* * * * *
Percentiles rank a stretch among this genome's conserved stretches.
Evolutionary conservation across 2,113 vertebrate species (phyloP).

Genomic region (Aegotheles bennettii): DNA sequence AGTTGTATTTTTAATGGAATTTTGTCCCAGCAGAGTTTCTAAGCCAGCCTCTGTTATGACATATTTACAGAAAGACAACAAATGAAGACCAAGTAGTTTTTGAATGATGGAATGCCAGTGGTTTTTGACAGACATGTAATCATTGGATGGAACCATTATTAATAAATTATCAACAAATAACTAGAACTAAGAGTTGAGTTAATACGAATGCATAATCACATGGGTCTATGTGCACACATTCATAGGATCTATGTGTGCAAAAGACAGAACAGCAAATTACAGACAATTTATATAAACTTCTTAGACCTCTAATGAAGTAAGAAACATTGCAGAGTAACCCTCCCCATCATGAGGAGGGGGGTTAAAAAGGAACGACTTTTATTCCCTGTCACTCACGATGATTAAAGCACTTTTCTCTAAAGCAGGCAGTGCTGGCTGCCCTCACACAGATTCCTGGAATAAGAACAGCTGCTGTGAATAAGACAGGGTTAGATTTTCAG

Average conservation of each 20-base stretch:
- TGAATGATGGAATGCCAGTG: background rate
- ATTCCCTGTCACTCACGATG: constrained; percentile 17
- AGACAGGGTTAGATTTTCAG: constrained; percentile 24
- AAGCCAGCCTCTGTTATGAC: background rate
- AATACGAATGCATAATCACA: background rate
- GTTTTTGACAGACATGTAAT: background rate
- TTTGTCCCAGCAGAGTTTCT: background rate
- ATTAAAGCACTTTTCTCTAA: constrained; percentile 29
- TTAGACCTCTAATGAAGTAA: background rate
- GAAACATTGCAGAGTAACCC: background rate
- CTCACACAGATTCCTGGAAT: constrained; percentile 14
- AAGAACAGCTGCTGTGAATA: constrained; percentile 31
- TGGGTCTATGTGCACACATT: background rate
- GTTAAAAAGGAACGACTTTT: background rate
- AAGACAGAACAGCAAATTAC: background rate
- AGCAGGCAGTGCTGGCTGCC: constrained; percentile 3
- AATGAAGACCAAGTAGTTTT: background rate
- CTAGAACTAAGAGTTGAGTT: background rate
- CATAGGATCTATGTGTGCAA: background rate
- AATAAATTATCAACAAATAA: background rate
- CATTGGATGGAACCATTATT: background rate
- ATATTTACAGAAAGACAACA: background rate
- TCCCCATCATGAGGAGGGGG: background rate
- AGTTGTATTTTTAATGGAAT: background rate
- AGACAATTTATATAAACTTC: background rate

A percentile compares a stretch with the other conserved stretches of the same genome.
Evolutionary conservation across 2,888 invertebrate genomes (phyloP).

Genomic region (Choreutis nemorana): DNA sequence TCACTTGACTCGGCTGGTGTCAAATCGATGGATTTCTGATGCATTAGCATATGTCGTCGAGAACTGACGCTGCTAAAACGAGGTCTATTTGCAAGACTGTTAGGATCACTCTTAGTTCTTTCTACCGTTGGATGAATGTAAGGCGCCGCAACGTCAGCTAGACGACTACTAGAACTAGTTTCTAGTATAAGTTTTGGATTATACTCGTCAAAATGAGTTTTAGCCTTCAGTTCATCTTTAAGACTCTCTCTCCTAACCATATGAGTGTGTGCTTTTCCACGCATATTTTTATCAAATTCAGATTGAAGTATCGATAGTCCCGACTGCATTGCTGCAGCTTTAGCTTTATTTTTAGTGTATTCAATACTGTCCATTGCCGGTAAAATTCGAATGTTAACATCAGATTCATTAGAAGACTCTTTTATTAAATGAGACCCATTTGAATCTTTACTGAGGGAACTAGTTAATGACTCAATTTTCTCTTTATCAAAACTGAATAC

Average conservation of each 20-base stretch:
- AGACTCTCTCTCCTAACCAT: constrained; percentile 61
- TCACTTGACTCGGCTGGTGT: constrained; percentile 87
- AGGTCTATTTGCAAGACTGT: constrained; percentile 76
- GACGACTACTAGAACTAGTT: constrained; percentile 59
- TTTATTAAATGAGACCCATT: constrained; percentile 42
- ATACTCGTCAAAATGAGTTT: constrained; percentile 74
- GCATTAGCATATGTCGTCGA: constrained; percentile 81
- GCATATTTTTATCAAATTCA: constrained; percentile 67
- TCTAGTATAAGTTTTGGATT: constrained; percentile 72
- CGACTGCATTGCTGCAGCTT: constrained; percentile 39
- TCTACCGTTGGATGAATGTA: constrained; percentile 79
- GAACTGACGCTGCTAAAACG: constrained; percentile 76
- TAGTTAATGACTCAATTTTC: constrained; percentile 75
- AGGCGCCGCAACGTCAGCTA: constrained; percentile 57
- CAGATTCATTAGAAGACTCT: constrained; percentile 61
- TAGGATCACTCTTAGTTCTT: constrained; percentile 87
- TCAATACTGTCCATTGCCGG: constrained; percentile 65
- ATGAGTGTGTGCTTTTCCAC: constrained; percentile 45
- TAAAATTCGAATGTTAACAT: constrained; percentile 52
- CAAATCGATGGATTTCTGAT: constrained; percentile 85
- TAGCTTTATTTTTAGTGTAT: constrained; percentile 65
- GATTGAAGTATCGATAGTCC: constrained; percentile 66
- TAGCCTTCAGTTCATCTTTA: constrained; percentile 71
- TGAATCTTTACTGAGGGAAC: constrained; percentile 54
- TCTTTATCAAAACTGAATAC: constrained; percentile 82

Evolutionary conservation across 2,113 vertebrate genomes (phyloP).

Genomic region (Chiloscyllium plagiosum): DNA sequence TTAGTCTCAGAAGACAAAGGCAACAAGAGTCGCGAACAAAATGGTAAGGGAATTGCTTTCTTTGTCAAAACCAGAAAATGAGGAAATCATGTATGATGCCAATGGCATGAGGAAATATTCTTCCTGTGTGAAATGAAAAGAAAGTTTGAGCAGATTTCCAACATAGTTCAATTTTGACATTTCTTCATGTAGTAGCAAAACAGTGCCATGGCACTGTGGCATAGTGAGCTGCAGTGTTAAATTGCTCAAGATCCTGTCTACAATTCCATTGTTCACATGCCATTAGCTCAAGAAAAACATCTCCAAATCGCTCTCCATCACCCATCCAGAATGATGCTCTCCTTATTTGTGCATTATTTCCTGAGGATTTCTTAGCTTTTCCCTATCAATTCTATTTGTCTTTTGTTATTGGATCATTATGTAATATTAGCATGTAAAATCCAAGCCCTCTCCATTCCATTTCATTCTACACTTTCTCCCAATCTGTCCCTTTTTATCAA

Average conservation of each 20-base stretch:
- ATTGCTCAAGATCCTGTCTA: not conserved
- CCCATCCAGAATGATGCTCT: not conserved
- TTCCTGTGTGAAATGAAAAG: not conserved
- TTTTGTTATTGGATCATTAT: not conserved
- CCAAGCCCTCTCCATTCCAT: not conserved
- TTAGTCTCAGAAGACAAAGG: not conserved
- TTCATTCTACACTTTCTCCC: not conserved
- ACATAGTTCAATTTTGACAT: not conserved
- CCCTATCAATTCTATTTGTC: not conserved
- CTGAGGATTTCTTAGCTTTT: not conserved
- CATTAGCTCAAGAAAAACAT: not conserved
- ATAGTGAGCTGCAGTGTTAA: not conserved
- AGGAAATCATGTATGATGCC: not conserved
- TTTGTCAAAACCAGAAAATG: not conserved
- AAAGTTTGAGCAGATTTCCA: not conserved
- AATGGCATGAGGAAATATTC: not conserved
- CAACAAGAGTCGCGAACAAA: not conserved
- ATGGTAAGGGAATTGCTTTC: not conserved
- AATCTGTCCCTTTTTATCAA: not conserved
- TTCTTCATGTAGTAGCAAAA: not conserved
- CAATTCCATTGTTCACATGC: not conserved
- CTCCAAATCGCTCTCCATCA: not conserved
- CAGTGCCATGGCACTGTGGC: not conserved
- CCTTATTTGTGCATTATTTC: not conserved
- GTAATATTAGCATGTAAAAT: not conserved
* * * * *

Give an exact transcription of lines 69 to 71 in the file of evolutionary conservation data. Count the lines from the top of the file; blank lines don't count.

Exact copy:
- ACATAGTTCAATTTTGACAT: not conserved
- CCCTATCAATTCTATTTGTC: not conserved
- CTGAGGATTTCTTAGCTTTT: not conserved